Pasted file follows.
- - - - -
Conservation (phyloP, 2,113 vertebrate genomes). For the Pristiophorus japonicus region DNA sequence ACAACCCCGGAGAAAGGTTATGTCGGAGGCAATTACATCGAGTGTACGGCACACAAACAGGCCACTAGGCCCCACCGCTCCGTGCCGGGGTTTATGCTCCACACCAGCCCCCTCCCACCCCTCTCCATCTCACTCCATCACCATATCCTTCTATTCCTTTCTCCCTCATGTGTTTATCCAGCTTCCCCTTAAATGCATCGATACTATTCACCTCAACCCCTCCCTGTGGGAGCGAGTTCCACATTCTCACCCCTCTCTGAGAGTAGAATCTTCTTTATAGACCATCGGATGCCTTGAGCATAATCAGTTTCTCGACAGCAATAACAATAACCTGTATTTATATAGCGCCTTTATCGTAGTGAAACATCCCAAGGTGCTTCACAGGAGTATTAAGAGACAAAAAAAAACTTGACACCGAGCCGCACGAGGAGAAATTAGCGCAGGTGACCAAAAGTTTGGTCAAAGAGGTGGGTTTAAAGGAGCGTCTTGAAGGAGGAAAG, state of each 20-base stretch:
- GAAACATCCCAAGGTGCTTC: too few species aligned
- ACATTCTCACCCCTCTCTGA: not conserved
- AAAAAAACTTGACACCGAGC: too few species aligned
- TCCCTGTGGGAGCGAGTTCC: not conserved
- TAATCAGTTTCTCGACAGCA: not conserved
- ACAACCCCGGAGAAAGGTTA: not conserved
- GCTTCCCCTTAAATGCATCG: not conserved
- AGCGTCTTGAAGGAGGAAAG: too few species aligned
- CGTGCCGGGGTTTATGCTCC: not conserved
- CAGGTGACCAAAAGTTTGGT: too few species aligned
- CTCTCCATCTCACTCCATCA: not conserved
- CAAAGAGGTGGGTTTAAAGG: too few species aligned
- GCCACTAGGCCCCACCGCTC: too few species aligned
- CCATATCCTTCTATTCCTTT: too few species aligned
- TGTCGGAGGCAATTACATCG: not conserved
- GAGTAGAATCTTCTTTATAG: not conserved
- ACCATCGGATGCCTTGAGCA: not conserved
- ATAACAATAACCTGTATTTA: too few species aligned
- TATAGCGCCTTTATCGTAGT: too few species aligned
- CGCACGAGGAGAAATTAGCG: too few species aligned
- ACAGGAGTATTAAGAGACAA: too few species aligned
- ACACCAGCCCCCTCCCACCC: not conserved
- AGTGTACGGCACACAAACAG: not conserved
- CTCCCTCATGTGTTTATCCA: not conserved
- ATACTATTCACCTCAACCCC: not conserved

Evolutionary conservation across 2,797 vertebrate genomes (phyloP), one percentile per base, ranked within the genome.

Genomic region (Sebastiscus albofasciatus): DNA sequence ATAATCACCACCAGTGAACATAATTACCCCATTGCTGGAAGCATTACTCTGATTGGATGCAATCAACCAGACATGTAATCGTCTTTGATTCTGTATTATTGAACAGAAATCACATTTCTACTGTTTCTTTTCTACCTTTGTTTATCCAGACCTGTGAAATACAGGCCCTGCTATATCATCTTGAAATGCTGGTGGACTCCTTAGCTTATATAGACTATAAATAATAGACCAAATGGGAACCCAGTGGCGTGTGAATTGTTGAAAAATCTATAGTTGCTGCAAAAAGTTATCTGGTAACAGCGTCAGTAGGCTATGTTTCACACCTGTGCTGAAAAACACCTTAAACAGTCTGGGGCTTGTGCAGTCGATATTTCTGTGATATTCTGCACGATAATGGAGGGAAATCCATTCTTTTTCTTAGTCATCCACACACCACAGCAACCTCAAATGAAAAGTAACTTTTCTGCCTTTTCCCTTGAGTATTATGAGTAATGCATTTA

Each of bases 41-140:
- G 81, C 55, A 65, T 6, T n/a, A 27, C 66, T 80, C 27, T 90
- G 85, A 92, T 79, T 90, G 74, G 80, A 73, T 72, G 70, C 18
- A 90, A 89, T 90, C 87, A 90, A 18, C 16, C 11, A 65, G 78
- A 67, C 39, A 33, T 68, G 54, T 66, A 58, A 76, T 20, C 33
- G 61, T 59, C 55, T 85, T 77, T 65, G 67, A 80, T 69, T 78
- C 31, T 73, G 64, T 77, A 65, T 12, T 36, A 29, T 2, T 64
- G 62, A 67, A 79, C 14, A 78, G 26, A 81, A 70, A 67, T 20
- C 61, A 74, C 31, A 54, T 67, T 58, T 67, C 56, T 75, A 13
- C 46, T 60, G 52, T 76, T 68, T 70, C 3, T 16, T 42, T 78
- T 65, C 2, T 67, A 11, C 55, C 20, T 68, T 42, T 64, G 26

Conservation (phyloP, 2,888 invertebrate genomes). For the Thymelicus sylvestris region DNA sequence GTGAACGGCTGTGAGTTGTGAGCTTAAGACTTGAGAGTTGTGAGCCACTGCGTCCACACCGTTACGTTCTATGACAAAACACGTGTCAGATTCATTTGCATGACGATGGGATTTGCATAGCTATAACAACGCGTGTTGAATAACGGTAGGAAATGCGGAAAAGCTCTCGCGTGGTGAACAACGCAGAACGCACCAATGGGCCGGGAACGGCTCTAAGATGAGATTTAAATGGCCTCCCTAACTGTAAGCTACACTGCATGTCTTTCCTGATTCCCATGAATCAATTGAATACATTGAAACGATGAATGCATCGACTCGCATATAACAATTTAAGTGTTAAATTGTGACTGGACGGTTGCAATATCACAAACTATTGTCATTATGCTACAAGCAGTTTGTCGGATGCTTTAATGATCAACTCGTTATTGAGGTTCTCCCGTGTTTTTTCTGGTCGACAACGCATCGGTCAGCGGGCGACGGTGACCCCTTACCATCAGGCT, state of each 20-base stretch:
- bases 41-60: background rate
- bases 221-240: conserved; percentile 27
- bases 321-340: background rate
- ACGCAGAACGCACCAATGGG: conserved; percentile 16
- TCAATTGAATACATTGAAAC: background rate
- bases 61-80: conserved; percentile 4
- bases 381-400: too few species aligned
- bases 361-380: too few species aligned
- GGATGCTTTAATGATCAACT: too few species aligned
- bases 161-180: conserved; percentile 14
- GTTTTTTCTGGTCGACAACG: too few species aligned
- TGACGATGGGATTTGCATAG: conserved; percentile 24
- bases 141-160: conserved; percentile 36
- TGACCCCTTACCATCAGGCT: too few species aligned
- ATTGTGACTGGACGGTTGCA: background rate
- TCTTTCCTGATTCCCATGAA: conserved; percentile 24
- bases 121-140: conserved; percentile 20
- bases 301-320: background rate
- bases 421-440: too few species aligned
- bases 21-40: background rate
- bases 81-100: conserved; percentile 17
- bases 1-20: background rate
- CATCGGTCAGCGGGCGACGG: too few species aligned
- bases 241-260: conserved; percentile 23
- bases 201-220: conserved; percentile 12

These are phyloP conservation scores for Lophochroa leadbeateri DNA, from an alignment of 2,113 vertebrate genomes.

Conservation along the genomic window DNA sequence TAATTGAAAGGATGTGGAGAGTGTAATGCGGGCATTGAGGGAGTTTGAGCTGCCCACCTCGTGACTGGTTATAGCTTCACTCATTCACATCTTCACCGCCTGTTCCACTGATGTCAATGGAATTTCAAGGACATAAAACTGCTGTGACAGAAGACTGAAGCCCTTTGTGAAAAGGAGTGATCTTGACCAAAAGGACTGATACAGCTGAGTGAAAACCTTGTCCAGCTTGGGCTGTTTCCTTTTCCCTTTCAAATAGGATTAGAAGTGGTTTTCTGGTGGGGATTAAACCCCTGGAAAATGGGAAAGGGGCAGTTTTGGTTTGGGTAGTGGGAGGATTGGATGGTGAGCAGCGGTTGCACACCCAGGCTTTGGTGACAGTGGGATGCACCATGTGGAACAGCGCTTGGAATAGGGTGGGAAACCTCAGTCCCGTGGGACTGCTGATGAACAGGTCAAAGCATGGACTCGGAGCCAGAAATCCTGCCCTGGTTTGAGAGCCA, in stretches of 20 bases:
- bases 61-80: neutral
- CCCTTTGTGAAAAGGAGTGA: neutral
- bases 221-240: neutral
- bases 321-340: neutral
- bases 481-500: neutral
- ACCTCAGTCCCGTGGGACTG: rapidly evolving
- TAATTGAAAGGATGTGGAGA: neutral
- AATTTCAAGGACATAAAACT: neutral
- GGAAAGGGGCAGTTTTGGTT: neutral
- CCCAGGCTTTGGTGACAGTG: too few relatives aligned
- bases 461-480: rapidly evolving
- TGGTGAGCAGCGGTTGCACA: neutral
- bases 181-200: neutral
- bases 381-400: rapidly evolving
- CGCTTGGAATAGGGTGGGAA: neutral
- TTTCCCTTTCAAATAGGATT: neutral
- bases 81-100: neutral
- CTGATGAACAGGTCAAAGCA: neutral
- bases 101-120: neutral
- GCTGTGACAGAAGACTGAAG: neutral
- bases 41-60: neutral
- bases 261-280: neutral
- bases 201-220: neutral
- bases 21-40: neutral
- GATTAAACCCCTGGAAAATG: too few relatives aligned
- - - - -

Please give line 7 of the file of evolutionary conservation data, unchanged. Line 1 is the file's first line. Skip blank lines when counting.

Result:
- ACAACCCCGGAGAAAGGTTA: not conserved